One day, it might also be said that, in a country in which executive power has become ever more imperial (as has the power of the Senate’s majority leader), blowback from imperial acts abroad has had a significant, if largely hidden, hand in crippling the American republic, as was once true of Rome. In fact, it seems clear enough that the first republican institution to go was the citizen’s army. In the wake of the Vietnam War, the draft was thrown out and replaced by an “all-volunteer” force, one which would, as it came to fight on ever more distant battlefields, morph into a home-grown version of an imperial police force or foreign legion. With it went the staggering sums that, in this century, would be invested — if that’s even the word for it — in what’s still called “defense,” as well as in a vast empire of bases abroad and the national security state, a rising locus of power at home. And then, of course, there were the never-ending wars across much of the Greater Middle East and parts of Africa that went with all of that. Meanwhile, so much else, domestically speaking, was put on the equivalent of austerity rations. And all of that, in turn, helped provoke the crisis that brought Donald Trump to power and might, in the end, even sink the American system as we’ve known it.

The Donald’s victory in the 2016 election was always a sign of a deep disturbance at the heart of an increasingly unequal and unfair system of wealth and power. But it was those trillions of dollars — The Donald claims it was seven trillion — that the neocons began sinking into America’s infinite wars, which cost Americans big time in ways they hardly tracked or noticed.

Those trillions didn’t go into shoring up American infrastructure or health care or education or job-training programs or anything else that might have mattered to most people here, even as untold tax dollars — one estimate: $15,000per middle-class family per year — went into the pockets of the rich. And some of those dollars, in turn, poured back into the American political system (with a helping hand from the Supreme Court’s 2010 Citizens United decision) and, in the end, helped put the first billionaire in the Oval Office. By the 2020 election campaign, we may achieve another all-American first: two or even three of the candidates could be billionaires.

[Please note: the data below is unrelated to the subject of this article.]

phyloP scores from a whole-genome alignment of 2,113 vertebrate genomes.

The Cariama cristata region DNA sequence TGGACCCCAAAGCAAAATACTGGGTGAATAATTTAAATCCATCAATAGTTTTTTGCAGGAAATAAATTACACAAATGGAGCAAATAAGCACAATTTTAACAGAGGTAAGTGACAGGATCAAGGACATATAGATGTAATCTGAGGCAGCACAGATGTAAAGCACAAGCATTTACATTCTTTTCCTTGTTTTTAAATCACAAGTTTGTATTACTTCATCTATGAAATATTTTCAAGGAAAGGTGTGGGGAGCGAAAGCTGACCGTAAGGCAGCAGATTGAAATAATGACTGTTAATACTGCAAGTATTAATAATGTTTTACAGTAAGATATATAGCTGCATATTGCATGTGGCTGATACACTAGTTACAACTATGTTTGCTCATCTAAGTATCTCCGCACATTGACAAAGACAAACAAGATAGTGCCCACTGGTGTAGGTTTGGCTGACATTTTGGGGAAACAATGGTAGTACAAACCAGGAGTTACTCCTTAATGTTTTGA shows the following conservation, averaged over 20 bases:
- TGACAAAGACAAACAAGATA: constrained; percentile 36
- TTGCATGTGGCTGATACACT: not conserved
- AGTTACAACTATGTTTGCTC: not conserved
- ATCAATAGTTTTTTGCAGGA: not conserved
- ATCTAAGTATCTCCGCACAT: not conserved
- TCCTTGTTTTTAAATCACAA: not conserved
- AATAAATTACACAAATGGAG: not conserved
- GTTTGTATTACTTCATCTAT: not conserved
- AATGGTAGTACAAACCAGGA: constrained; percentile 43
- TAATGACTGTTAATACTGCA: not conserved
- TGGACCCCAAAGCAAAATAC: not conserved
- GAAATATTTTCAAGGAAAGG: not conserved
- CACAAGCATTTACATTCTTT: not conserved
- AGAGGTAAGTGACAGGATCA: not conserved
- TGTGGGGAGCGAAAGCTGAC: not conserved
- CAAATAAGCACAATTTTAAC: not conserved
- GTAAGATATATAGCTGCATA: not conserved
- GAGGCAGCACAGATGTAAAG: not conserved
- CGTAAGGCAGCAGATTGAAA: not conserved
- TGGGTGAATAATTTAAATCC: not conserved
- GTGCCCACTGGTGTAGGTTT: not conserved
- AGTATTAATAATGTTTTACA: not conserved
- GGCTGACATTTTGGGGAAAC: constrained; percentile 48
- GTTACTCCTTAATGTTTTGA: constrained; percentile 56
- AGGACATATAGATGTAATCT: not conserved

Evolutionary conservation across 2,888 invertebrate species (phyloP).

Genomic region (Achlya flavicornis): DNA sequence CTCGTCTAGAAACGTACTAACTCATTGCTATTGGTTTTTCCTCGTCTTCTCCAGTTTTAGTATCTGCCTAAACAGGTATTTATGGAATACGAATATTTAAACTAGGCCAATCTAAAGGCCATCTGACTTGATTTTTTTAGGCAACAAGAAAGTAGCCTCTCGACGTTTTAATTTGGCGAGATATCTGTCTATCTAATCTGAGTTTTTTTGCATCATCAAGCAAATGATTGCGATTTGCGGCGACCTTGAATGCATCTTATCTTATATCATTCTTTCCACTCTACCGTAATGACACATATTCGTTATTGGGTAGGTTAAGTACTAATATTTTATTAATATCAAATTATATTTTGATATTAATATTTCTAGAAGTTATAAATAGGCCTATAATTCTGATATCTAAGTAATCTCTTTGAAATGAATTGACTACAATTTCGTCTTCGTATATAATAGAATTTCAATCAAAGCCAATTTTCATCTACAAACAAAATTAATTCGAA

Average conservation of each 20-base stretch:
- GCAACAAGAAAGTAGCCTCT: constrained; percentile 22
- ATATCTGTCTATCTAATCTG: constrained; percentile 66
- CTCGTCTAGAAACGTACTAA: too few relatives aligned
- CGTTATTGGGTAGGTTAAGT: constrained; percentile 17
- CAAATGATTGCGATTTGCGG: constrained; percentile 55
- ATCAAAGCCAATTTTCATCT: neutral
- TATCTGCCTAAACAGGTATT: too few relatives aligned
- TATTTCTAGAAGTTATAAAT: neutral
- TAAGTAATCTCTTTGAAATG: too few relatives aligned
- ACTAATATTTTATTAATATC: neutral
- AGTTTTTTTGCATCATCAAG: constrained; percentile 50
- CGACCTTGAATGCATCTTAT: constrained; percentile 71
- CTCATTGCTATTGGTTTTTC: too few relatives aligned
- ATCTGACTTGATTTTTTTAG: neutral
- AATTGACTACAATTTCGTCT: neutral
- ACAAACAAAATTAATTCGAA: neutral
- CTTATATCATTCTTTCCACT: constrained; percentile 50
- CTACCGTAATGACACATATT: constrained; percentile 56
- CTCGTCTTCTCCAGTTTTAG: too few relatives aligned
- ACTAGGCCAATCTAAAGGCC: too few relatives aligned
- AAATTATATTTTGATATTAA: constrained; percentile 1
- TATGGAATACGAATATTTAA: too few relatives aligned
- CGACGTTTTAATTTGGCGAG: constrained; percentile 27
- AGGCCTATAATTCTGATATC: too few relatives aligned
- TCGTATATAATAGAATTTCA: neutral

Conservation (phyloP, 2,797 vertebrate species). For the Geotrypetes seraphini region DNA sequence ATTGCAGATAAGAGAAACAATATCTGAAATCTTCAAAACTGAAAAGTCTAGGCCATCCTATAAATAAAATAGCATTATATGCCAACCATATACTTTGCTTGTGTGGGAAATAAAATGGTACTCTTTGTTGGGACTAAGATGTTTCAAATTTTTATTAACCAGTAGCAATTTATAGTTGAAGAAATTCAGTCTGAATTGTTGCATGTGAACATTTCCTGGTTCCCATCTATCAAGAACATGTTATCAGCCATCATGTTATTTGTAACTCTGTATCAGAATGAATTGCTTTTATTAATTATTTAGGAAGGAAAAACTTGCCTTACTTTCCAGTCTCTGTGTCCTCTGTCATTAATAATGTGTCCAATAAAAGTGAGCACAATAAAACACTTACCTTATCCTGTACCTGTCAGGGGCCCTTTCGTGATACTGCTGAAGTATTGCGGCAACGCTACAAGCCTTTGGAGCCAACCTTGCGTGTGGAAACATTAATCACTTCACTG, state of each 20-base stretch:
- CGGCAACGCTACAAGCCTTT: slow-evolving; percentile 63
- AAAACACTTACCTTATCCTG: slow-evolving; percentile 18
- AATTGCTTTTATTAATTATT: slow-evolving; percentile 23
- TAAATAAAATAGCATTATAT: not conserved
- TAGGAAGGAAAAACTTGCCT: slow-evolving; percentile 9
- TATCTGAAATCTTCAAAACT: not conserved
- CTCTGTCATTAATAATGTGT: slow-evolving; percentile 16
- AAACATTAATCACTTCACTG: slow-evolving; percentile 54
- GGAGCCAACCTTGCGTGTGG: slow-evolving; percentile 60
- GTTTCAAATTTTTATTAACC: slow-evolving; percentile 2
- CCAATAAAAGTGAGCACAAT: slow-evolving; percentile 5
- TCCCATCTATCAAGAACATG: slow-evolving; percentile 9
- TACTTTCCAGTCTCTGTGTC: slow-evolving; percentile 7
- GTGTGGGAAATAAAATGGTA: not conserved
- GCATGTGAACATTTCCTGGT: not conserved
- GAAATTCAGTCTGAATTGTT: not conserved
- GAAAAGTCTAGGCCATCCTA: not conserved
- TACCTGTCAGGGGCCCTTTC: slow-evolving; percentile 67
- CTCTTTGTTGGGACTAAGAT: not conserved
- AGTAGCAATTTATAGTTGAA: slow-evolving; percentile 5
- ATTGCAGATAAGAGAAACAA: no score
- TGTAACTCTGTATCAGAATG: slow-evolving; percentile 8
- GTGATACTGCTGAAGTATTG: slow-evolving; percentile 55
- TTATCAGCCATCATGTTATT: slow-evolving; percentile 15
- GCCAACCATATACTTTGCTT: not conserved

All of this not only gave Americans a visibly unhinged president — think of him, in axis-of-evil terms, as a rogue state of one — but an increasingly unhinged country. You can feel so much of this in Trump’s confused and confusing attempts to both end American wars and ratchet them up, 17-and-a-half — he always claims almost 19 — years after the invasion of Afghanistan. You can feel it in his gut-level urge to attack the “deep state” and yet fund it beyond its wildest dreams. You can feel it in his attempts to create a corps of “my generals” and then fire them all. You can feel the unhinged nature of events in a world in which, after so many years of war, America’s enemies still seem to have the formula for staying afloat, no matter what Washington does. The Taliban in Afghanistan is on the rise; al-Shabaab in Somalia, is still going strong; the Houthis in Yemen remain functional in a sea of horror and starvation; ISIS, now without its caliphate, has from Syria to the PhilippinesAfrica to Afghanistan, become a distinctly global brand; al-Qaeda in the Arabian Peninsula thrives, while terror groups more generally continue to spread.